between one tactic (e.g subvertising) coming at the expense of another (e.g planning objections). Something often common in other forms of social campaigning and activism. This autonomous thread ties neatly into the movement’s wider goals of a cityscape determined by the people. In its means adblocking works from a collaboration of people taking self-determined actions, that feeds towards a goal of a self-determined city of neighbourhoods.


Adblocking’s scope is broad

It can also be undertaken by those on the inside. As well as working at Adfree Cities, Carla Denyer is also a backbench Green Party Councillor in Bristol. She introduced the first Climate Emergency Declaration ratified by any European city. This led to Bristol setting a 2030 zero carbon emissions not only for the council’s, but for the city and its inhabitants’ consumption. Its subsequent policy – One City Climate Strategy – includes the call to create “advertising standards and restrictions to support responsible consumption.”  The task for Adblock Bristol is to turn these intentions into reality.

More broadly Denyer reflects: “I think the idea of councils declaring the climate emergency is aligned with the idea of municipalism, as the whole idea is about local authorities making that declaration regardless of what national governments are doing.”

In December 2020, the city of Amsterdam banned fossil fuel adverts, pushed by a coalition of 51 local organisations. Similarly, Transport For London banned junk food adverts from the London’s buses, underground and overground in late 2018. These precedents show how local governments can make decisions. Denyer tells me that often one precedent somewhere will push other councils to follow, as happened across Europe after Bristol declared its climate emergency in November 2018. 

The Adfree Cities network of local groups is gaining momentum, addressing global issues in radically transformative ways, despite the challenges of Covid-19. Looking forward one radical aspect of it is how it is not prescriptive, it questions the neoliberal city without answering what should replace it. The network was founded on the principles of creating happy healthier cities where neighbours claim creative control.

“One street artist said a bus stop is a far better place for art than a gallery as everyone can see it,” Gillett tells me, explaining Adblock Bristol often highlights art as an alternative. But the alternatives are broad, other neighbourhoods might choose anything from community noticeboards to benches, celebrating heritage to unveiling architecture.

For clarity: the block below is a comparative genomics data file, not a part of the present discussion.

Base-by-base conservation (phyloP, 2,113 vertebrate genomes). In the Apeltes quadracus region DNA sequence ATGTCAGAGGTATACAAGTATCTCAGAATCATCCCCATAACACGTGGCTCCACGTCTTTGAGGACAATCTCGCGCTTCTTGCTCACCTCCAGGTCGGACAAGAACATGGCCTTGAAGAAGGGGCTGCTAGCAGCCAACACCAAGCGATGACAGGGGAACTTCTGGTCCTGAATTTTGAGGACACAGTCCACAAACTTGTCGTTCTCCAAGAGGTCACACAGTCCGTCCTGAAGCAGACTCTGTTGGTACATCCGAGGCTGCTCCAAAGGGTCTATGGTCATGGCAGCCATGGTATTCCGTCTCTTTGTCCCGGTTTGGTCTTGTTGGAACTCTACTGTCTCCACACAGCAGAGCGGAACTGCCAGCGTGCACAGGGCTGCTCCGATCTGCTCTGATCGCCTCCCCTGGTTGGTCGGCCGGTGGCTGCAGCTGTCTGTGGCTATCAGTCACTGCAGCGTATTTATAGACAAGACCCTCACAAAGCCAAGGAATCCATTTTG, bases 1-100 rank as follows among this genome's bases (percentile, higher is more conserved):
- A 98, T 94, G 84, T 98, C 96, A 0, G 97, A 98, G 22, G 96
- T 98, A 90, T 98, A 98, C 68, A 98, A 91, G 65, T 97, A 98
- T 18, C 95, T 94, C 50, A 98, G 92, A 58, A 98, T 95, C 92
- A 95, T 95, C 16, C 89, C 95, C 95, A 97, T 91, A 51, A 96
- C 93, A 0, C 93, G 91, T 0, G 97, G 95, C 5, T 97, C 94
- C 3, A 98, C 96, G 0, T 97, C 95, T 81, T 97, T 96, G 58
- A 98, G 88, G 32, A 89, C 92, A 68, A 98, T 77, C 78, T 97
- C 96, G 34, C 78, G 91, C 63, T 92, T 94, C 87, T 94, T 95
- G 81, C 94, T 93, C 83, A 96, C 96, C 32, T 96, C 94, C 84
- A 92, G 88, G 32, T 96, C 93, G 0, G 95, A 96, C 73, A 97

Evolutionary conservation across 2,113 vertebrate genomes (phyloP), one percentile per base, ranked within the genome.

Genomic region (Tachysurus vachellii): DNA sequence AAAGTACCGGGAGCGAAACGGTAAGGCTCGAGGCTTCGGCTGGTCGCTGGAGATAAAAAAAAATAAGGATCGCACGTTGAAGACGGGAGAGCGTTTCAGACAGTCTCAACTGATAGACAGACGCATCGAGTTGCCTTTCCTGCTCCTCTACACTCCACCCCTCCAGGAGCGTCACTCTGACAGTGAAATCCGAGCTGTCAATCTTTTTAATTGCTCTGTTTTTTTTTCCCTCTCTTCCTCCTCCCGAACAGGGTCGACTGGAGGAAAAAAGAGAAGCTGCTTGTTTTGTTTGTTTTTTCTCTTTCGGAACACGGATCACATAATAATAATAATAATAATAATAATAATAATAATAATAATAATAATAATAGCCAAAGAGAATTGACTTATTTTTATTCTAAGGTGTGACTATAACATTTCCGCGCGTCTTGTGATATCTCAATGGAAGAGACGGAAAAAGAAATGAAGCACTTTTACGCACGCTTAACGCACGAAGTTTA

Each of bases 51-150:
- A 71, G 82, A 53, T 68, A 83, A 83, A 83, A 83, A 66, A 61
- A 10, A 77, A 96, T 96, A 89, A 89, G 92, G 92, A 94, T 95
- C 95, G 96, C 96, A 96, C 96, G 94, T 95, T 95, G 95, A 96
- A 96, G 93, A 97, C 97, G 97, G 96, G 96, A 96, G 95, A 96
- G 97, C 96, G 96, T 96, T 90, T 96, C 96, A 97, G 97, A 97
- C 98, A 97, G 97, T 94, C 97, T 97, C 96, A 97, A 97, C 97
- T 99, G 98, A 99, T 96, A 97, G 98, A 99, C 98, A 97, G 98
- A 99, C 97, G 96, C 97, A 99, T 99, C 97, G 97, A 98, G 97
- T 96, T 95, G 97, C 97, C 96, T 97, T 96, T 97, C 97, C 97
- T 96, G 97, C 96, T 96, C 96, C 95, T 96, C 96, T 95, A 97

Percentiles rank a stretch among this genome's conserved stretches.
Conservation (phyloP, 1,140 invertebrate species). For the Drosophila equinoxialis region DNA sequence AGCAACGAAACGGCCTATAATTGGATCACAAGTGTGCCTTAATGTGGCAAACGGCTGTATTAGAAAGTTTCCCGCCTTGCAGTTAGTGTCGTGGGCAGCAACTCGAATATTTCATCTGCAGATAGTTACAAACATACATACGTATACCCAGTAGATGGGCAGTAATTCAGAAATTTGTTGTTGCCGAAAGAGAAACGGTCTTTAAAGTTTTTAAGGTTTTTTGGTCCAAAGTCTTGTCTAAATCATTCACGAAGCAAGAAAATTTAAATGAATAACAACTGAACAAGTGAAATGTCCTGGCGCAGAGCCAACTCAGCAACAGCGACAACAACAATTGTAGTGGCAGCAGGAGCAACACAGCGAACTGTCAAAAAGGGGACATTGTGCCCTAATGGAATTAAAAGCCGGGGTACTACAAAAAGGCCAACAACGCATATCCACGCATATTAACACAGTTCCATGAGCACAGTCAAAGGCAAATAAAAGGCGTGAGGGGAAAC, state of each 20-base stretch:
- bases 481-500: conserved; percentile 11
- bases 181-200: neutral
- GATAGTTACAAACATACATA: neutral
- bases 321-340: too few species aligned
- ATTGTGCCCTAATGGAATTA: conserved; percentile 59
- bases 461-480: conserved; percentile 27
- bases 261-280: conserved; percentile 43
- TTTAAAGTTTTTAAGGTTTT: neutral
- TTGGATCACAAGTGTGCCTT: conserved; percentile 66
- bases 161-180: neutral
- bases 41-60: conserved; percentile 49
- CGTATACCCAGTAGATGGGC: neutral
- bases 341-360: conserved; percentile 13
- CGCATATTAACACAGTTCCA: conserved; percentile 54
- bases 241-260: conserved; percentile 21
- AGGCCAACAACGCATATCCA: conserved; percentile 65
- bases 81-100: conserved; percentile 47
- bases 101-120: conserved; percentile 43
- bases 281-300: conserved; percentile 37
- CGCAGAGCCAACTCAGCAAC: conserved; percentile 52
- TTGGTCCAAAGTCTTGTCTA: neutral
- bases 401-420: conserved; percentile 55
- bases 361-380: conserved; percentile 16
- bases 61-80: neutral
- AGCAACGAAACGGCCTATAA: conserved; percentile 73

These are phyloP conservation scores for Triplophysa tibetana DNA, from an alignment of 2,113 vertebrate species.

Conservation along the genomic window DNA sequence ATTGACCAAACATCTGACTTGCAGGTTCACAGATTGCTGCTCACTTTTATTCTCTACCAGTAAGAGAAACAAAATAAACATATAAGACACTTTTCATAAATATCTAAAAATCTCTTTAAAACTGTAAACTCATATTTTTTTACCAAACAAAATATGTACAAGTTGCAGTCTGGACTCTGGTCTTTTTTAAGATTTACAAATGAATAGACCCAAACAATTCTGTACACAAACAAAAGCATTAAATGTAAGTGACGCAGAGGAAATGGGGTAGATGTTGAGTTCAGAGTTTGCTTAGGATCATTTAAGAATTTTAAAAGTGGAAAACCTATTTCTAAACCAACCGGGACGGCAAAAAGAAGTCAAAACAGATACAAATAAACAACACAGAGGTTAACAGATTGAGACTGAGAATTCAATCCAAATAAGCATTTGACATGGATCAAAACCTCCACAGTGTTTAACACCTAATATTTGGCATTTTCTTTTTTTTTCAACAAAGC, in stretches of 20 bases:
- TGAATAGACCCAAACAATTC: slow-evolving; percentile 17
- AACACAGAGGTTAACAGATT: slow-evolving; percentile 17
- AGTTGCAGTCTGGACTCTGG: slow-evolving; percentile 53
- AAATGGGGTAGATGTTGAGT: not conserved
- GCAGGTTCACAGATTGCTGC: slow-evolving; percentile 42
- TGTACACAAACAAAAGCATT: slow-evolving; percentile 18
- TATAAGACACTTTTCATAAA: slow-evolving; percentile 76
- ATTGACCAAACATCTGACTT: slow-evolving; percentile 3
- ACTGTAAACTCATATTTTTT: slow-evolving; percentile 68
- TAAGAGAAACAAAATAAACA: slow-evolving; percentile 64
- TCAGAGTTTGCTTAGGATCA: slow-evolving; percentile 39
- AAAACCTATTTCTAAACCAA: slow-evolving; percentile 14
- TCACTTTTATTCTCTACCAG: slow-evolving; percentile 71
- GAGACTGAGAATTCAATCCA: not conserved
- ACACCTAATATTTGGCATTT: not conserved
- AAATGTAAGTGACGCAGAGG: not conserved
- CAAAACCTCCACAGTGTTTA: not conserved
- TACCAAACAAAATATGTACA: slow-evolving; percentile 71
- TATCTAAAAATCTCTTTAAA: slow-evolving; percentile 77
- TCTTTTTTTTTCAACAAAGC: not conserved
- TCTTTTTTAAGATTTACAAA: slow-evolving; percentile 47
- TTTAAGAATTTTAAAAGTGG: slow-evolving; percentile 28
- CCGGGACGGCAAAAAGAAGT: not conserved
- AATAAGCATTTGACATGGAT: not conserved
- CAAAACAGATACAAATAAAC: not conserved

In 2020 the national Adfree Cities conference explored people reimagining their cityscape with socially positive measures. They featured a #BlackLivesMatter murial trail in Scotland, curated by Wezi Mhura, with 37 anti-racist pieces of street art showcased across Scotland, alongside other projects including #WhoseFuture campaign where over 370 artworks were exhibited on the streets of Bristol by 37 young artists tackling themes from racism, inclusion to climate disaster. 

Epitomising how adblocking can take big issues and make them tangible on the local scale, Adblock Bristol members have also formed a local BS3 group in Bedminster and Southville, two southern districts of the city. Here, as elsewhere in Bristol, the group has incentivised people to think about alternatives, replicating the tactics used across the city but in one area. These have included covering up adverts in the street with flipchart paper, asking a question to all the passersby and hanging pens. Questions such as ‘what do you want BS3 to look like?’ Another local strategy is surveying residents to find out what people think of advertising and what should replace it. 

I see adblocking relating to municipalism as it relates to people collectively imagining a city breaking down corporate control and other power structures. But perhaps it is more useful to consider how municipalism and adblocking could be symbiotic. 

To realise a city that the multitude defines, whilst challenging the dominance of power structures with corporate advertisers, politics needs to be done differently.  This is one strong reason for adblockers and municipalists to work together. Furthermore, both involve a wider struggle about imagination and realising that there are alternatives to the neoliberal city.

Photo by: Adblock Bristol


Featured image: 1. July 2020 Bristol adblock jcdecaux-post-it. Photo by: Adblock Bristol